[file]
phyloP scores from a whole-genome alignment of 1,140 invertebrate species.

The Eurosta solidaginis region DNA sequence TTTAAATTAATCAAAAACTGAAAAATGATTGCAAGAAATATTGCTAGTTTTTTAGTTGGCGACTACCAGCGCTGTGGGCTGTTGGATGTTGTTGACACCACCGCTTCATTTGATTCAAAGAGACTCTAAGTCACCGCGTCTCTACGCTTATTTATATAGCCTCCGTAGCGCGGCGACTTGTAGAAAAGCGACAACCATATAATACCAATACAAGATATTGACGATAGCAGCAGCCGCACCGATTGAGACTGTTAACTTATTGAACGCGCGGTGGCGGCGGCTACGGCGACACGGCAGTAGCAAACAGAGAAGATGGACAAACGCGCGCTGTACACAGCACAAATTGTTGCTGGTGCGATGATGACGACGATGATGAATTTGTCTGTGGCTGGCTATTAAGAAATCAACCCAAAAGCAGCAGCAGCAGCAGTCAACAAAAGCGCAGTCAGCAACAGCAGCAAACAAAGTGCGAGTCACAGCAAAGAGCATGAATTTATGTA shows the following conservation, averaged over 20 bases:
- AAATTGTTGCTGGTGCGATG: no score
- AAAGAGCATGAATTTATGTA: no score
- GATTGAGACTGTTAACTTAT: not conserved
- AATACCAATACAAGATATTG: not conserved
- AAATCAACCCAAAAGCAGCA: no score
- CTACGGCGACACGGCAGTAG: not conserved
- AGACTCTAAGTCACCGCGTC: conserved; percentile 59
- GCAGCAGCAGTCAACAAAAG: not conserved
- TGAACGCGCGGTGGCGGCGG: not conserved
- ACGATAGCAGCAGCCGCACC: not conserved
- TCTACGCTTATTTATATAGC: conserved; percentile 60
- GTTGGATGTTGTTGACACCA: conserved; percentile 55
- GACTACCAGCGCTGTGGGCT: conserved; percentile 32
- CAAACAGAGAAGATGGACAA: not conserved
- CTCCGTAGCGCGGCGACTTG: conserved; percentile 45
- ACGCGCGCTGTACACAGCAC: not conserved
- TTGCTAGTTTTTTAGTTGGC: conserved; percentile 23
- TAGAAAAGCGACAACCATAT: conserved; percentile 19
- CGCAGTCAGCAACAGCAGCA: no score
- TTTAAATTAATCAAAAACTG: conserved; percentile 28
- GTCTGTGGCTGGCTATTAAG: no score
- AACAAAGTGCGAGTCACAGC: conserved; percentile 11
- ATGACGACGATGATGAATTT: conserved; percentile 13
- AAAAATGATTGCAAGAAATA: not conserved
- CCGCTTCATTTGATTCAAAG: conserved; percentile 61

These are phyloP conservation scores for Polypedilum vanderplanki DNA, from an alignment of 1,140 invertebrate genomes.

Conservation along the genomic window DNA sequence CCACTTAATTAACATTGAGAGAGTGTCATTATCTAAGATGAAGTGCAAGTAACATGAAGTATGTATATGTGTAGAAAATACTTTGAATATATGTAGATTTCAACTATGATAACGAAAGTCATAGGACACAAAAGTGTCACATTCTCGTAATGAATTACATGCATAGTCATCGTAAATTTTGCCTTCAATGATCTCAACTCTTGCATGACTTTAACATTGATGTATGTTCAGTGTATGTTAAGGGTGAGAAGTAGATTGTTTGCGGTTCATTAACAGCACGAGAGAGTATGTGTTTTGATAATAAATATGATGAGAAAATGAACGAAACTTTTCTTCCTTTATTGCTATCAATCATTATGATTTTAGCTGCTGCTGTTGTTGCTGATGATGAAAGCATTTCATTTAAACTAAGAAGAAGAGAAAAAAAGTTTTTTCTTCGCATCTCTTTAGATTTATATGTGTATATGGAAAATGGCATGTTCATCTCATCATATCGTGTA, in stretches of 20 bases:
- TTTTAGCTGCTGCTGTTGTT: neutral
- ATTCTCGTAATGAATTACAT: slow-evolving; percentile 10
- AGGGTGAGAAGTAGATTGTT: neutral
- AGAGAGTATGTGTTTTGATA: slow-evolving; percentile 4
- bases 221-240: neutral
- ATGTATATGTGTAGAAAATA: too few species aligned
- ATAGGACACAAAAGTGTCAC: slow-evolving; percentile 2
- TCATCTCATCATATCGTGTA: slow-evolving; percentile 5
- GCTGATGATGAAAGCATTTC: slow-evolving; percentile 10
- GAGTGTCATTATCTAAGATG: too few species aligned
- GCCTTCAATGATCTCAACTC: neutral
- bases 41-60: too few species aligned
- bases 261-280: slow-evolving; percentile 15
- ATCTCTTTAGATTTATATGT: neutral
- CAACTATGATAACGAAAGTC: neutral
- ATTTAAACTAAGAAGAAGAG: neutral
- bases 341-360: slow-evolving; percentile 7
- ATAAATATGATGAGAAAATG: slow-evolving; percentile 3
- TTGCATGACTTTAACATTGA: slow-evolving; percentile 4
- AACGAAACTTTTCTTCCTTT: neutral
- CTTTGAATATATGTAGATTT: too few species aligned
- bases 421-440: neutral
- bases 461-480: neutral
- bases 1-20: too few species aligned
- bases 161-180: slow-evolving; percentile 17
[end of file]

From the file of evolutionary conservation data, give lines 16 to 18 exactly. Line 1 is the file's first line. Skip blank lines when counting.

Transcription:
- CAAACAGAGAAGATGGACAA: not conserved
- CTCCGTAGCGCGGCGACTTG: conserved; percentile 45
- ACGCGCGCTGTACACAGCAC: not conserved